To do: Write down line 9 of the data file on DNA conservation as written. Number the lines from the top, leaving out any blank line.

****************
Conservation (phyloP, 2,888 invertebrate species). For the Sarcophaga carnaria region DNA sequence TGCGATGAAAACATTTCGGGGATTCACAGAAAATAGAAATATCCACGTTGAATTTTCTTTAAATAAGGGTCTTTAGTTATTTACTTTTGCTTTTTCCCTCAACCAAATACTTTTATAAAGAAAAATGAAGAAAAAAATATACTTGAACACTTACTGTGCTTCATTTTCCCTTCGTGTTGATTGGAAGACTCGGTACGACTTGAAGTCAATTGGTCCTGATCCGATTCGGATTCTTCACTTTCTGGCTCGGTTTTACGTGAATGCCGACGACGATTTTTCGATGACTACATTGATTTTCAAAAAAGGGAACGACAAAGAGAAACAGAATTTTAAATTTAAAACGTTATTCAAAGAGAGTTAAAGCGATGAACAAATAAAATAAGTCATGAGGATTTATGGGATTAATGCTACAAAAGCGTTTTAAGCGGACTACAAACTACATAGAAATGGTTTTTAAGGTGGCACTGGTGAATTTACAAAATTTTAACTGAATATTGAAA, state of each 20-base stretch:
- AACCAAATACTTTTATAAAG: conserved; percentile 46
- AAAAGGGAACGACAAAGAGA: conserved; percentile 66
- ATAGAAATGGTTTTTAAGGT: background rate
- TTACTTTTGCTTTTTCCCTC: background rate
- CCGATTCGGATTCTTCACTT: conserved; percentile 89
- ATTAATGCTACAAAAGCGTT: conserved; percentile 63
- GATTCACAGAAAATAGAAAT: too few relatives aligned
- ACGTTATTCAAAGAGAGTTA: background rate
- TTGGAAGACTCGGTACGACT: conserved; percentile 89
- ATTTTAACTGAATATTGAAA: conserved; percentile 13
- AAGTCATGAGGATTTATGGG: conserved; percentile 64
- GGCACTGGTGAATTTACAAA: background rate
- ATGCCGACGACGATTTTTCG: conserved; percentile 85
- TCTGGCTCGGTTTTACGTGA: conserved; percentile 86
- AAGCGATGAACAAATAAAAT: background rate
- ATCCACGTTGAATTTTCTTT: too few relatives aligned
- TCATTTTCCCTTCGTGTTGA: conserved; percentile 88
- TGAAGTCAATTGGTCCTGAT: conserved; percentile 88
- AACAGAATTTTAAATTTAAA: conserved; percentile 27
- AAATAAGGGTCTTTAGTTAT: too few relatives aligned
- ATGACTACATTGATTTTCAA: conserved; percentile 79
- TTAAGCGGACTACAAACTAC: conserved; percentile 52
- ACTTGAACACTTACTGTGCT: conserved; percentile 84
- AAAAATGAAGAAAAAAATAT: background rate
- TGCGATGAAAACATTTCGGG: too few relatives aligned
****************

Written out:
- ACGTTATTCAAAGAGAGTTA: background rate